Warsaw Named One Of Nations Best For Streets

Judy Kramer
County Reporter
City Manager and Planner Randy Pogue was notified on March 22 that Warsaw had been selected as having one of the 12 Best Complete Streets Policies in the U.S. in 2017. It joins 11 other cities who received the recognition from the National Complete Streets Coalition (NCSC), including Baltimore, MD; Las Cruces, NM; Quebec City, Quebec; Florida, FDOT; Philadelphia, PA; Stoneham, MA; Bloomfield, NJ; Bonita Springs; FL; Alexandria, VA; Rochester, NY; and South Bend, IN.
“We are extremely excited for recognition from a national organization.” stated Mayor Eddie Simons. “We believe this is an example of what our rural community can achieve by working together”  There is still much we want to do in the community by improving the roadways and sidewalks, but this designation will help us to pursue funding, due to its national recognition.”
The organization wanted to highlight communities around the country that have already taken great strides to address equity and implementation through their Complete Streets initiatives. In its recognition of Warsaw, it further stated that “Despite its small size and limited budget, Warsaw successfully implemented its extensive trail network and kicked off a broader Complete Streets program by using a “three P’s” approach: planning, partnerships, and personnel.
Warsaw developed its 2006 Trail Masterplan through a collaborative planning process between town staff, community members, and landscape architecture students from Drury University. These groups conducted visioning exercises to develop a rough concept plan for the trail network which engineers later refined. Having an established plan and vision for the entire network made Warsaw more competitive for state and federal grants. The collaborative process got community members excited about the project and gave internal staff clear direction for how to build out its network. Warsaw’s planning efforts also facilitated public and private investment near the trails for everything from historic building restoration projects to new entertainment and recreation facilities.”
According to the NCSC, “To make the waterfront trail network and on-street Complete Streets connections a reality, Warsaw curated strong partnerships with local, state, and federal agencies, including MODOT and the US Army Corps of Engineers. Due to Warsaw’s proximity to the Truman Dam, the Corps of Engineers owns a great deal of waterfront property in and around the town, and they lease many of these properties to Warsaw for its recreational facilities.  These include Warsaw’s golf course, baseball sports complex, mountain bike system, and historic Drake Harbor, all of which connect to the waterfront trail network. The Corps of Engineers was a valuable partner throughout the planning and construction processes by authoring strong letters of endorsement to support grant applications.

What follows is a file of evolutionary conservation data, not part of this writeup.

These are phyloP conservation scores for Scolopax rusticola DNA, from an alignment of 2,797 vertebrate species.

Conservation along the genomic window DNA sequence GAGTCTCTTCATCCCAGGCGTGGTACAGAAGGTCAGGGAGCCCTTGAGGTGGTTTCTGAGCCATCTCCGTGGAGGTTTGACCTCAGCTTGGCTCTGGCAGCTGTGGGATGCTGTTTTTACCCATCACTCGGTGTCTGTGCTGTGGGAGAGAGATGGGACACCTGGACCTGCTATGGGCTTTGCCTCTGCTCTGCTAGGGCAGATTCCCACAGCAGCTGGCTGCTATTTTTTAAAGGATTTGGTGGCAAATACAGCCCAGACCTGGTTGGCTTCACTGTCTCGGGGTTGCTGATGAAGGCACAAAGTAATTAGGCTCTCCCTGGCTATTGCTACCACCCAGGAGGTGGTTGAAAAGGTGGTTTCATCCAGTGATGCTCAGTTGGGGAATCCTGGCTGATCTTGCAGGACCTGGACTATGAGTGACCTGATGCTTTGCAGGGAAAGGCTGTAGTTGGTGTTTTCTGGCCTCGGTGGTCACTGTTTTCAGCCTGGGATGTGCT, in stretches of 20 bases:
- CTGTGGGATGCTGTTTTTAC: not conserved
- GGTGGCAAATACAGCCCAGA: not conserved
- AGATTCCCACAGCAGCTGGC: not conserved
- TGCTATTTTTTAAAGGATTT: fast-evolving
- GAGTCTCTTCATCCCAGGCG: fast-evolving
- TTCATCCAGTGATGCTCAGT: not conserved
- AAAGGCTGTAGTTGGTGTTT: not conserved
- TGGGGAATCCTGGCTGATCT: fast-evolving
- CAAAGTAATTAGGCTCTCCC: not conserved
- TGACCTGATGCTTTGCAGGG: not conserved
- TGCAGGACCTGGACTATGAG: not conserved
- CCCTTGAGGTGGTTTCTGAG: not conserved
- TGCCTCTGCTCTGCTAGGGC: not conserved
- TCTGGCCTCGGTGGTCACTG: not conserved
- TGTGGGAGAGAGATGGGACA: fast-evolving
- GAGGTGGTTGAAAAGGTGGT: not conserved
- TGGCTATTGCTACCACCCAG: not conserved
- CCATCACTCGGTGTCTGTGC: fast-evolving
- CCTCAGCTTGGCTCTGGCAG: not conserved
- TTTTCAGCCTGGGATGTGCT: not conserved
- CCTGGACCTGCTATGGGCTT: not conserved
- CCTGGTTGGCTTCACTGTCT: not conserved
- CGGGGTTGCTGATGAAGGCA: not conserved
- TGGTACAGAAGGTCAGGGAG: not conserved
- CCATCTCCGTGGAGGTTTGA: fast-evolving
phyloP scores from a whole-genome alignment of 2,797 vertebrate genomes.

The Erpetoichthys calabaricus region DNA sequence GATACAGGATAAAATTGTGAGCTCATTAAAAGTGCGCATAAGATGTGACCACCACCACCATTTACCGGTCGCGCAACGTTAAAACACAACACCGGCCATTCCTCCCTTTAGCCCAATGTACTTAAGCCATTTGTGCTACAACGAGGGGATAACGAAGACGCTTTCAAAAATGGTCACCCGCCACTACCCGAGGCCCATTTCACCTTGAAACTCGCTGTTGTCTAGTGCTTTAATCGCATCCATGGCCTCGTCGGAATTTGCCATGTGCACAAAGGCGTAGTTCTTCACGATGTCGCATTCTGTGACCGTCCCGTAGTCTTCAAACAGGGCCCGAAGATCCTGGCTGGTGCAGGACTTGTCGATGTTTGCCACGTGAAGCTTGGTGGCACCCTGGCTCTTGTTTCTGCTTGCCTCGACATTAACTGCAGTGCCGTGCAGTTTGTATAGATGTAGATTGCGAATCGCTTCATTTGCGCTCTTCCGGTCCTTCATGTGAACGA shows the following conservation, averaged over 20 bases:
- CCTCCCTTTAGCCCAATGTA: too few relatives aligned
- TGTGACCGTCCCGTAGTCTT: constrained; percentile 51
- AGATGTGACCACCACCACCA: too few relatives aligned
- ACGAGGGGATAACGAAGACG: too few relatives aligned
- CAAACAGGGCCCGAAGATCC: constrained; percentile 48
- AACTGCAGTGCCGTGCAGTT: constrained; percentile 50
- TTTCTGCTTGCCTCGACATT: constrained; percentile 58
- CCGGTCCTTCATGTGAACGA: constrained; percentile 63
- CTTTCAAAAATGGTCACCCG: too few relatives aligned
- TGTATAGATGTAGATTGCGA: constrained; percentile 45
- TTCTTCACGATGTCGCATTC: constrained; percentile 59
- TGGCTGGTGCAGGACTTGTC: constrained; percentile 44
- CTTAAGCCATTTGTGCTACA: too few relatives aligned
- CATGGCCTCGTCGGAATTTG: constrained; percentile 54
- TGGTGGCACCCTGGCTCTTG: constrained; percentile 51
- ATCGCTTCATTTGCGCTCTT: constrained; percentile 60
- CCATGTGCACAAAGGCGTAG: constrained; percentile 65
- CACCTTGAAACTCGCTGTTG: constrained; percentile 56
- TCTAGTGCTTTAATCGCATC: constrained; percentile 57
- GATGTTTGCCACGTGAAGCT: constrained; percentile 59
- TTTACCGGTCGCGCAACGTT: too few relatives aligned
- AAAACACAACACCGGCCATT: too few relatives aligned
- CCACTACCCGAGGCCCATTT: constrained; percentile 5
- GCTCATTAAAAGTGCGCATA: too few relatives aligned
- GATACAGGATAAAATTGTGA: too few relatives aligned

MODOT was another instrumental partner in creating on-street connections to the trail network. When MODOT planned to repave State 7 that runs through Warsaw, the town advocated for the addition of buffered bike lanes along the route to extend access to the trail network. 
Finally, Warsaw took steps to empower town personnel to get their hands dirty implementing projects on the ground. The town held training for its Parks Department staff to equip them with the skills needed to construct and maintain their own trail projects. In addition to building skills, this training shifted the internal culture at Warsaw’s Parks Department by giving staff members a sense of pride and responsibility over these projects and helping them understand the value they bring to the community. The training also made it far easier for the town to fund and implement small-scale projects by providing additional staff time and labor to satisfy grant requirements, and Warsaw saved time and money that might otherwise have been spent on outside contractors.”
“We’ve created a sense of pride here for the community. When people come here, they’re amazed with what we have,” states Randy Pogue. “I attend several meetings and functions out of town each year, and at every one of them that I attend, someone from another community comes up and asks me how we achieve all this. I tell them it is important to understand it all starts with a lot of planning and community support.  We complete and update our planning process about every five years.  The main planning process that has achieved our current successes was completed in 2008 and was titled ’Building on Success to capitalize on the Future.’  This plan outlined five areas to improve the quality of life in Warsaw.  The downtown and riverfront were two of these five areas of study.”  
Mayor Simons further stated, “I have attended some of the functions that Randy talks about and one of the key items that I have taken from them is that rural communities are at a disadvantage in competing for business attractions. It has been stated to compete against larger communities rural communities must set themselves apart by capitalizing on revitalization efforts.”   This is the approach we have taken, and plan on continuing, to improve Warsaw’s ability to attract business investment here, and most importantly, improve the quality of life for the people that calls Warsaw home.”